Comer also accused Collins and Dr Anthony Fauci, head of the National Institute of Allergies and Infectious Diseases, of potentially misleading the committee, vowing that the GOP panel “will leave no stone unturned as we seek the truth for the American people about how their taxpayer dollars may have been associated with the start of this pandemic.”

Myles dismissed the claim that EcoHealth’s experiments constituted gain-of-function research. She acknowledged that the findings in mice were “somewhat unexpected.” But Myles said the agency had reviewed the research described in EcoHealth’s progress report and said it would not have triggered a review under the stricter protocols for P3CO studies.

“The bat coronaviruses used in this research have not been shown to infect humans, and the experiments were not reasonably expected to increase transmissibility or virulence in humans,” she said.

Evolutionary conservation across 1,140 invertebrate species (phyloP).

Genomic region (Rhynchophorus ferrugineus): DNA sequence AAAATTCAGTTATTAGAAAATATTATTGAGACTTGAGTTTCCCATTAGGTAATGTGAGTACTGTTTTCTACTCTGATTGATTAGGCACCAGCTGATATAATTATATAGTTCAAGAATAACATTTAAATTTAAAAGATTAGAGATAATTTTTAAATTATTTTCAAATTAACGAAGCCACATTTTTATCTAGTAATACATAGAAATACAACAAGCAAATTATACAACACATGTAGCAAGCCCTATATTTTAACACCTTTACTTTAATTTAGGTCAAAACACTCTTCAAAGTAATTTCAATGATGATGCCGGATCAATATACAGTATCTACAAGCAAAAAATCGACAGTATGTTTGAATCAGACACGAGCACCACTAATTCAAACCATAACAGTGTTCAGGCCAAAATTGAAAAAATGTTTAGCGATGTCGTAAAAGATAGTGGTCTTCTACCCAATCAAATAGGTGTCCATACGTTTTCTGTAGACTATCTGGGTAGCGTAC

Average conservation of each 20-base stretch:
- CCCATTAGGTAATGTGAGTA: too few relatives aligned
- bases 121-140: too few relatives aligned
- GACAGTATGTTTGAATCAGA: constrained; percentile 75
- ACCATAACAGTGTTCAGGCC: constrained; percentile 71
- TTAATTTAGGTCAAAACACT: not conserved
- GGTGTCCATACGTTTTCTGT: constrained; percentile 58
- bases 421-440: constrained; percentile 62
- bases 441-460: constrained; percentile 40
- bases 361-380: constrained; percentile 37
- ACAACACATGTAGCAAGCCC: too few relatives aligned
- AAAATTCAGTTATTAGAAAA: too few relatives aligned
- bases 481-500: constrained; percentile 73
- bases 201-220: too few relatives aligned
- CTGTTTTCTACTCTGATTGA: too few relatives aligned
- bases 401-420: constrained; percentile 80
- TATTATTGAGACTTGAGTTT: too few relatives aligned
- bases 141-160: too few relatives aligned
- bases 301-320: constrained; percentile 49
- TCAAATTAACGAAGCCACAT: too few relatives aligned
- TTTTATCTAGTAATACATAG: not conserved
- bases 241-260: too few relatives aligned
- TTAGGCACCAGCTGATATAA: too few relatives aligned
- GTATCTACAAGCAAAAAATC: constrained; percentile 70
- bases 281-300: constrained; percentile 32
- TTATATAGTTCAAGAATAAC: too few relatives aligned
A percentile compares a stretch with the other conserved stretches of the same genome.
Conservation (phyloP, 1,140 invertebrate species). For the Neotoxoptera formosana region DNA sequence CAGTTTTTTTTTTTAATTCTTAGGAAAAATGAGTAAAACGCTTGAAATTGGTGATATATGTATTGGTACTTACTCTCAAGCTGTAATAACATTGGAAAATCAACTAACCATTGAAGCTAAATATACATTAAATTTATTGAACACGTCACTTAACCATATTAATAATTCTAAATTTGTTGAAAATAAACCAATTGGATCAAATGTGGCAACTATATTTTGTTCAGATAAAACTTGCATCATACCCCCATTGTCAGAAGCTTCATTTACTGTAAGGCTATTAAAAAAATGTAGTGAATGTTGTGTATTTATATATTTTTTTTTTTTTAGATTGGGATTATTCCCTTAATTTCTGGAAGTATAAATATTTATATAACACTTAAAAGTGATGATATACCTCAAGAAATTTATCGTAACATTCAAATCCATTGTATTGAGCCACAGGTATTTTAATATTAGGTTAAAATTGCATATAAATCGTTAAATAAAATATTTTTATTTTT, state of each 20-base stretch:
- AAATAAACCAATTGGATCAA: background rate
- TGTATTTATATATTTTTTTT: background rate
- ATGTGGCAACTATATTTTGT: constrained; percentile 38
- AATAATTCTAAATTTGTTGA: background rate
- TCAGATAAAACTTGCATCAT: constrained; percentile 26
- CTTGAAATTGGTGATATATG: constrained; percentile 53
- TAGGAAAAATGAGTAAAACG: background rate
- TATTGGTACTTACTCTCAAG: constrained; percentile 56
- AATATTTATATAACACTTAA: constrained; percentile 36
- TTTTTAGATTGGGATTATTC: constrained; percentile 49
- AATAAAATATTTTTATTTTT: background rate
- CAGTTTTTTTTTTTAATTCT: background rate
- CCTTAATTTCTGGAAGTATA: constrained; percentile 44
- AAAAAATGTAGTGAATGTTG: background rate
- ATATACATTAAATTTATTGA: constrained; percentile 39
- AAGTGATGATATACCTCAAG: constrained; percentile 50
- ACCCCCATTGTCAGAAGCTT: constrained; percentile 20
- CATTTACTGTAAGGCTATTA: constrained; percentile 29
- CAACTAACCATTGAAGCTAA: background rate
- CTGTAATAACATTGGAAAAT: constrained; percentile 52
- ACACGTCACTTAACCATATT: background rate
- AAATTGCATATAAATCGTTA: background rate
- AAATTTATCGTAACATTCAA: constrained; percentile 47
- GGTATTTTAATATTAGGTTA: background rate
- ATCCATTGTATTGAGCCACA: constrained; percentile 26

Kessler, the EcoHealth spokesperson, said that no coronaviruses studied by the group were genetically similar enough to the virus behind Covid-19 to have played a role in the beginning of the pandemic.

On a webpage posted Wednesday night, the NIH provided additional details about the viruses that were studied in the experiments, demonstrating that they were not closely related to SARS-CoV-2.

Bats harbor thousands of species coronaviruses, and since the start of the pandemic, researchers have searched for the closest relatives of SARS-CoV-2 that infect the animals. They have found several coronaviruses that are much more closely related to SARS-CoV-2 than WIV1.

The analysis, Tabak wrote in his letter, “confirms that the bat coronaviruses studied under the EcoHealth Alliance grant could not have been the source of SARS-CoV-2 and the Covid-19 pandemic.”

[This article originally appeared in The New York Times.]